Faith Intersects with Art. Much of what we know about Fra Ange-lico comes from Giorgio Vasari, a renowned biographer of Renaissance artists. Angelico was born and given the name of Guido di Piero around 1390. He grew up near the small town of Fiesole on the outskirts of Florence, Italy. His older brother, Benedetto, was a gifted manuscript illuminator, and it’s likely that the brothers received their artistic training together. Little else is known about their family, although some historians guess they became orphans at a young age.

Around 1423, Guido entered the Dominican community at his hometown of Fiesole, taking the name Fra Giovanni (Friar John). Life with the Dominicans was simple and devout. Day after day, he heard the Scriptures proclaimed at Mass, prayed in the rhythm of the Divine Office, and contemplated in sacred reading and study. By all accounts, it suited him. Although his extraordinary artistic talent set him apart in some ways, Fra Giovanni’s brother friars found him to be a gentle and pleasant person.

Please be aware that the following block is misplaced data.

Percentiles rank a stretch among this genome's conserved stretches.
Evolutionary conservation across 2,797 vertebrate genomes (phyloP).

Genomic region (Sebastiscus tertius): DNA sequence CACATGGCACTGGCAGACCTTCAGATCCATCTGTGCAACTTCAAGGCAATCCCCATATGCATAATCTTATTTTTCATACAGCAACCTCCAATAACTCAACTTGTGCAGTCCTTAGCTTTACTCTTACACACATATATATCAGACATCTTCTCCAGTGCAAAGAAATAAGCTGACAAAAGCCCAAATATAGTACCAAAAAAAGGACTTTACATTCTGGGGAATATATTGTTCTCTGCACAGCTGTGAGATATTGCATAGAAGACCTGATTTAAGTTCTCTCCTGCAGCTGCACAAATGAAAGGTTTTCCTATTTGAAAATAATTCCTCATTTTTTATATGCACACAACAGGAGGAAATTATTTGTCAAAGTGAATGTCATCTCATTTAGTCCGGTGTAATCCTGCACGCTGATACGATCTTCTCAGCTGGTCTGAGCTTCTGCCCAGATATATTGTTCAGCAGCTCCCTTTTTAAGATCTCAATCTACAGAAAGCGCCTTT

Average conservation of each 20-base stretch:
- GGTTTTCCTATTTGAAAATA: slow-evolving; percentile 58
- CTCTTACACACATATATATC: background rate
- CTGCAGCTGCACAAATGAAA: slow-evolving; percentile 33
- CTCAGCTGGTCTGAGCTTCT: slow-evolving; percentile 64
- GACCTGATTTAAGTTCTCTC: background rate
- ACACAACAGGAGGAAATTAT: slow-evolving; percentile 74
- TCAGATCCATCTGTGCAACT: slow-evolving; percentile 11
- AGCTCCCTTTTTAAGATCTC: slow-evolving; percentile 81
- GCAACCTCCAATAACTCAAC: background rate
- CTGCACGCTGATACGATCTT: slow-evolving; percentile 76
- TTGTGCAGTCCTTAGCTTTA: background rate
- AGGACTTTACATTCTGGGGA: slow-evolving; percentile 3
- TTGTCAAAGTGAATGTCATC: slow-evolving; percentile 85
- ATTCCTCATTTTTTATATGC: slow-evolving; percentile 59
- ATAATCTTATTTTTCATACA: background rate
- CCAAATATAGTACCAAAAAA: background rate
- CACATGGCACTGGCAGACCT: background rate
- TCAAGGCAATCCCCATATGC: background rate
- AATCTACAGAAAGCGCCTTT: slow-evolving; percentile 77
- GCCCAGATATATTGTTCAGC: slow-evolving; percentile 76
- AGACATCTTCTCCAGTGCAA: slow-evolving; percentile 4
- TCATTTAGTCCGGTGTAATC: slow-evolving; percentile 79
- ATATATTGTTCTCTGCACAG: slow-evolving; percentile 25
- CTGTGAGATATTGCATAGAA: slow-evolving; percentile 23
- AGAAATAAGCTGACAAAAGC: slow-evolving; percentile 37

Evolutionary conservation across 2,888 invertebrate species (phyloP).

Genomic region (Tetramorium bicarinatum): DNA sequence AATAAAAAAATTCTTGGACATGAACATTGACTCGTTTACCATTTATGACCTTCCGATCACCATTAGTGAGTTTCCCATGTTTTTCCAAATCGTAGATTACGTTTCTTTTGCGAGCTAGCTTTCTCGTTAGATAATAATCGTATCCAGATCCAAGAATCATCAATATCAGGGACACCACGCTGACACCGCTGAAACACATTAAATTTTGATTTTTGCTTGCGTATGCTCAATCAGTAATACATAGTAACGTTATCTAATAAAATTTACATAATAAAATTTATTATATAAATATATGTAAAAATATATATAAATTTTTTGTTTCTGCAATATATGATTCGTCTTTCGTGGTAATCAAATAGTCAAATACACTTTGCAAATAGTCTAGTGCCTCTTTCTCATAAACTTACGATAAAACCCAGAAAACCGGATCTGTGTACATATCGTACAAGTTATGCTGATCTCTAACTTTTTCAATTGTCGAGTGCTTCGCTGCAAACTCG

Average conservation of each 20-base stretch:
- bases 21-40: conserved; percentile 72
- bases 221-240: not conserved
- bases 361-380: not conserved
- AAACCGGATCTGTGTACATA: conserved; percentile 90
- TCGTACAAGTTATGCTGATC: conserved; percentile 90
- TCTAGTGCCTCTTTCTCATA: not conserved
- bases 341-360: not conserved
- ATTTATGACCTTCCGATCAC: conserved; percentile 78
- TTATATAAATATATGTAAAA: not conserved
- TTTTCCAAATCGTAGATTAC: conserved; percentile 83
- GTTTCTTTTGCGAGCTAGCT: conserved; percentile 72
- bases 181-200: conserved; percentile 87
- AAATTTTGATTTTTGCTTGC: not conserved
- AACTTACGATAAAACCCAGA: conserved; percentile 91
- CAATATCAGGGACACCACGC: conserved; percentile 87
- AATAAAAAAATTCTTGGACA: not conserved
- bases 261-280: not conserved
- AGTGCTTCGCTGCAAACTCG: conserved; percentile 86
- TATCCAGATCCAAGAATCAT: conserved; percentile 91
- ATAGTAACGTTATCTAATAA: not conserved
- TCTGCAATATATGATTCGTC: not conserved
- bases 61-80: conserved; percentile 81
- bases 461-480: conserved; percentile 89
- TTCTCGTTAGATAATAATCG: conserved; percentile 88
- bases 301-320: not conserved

Giovanni’s art, however, was bold and intense. It was as if he had a personal encounter with Jesus and then painted the prayerful visions he was having. Perhaps this is what makes him stand out among the Renaissance artists. Faith and art came together in his life in a unique way.

To Paint the Spiritual Life. Fra Giovanni’s Dominican brothers noticed how deeply invested he was in the spiritual themes he was painting. They would see him deep in prayer before he took up his brushes. Painting was more than an occupation for him; it was meditation. When he painted the Lord’s crucifixion, for instance, tears of love and gratitude streamed down his face.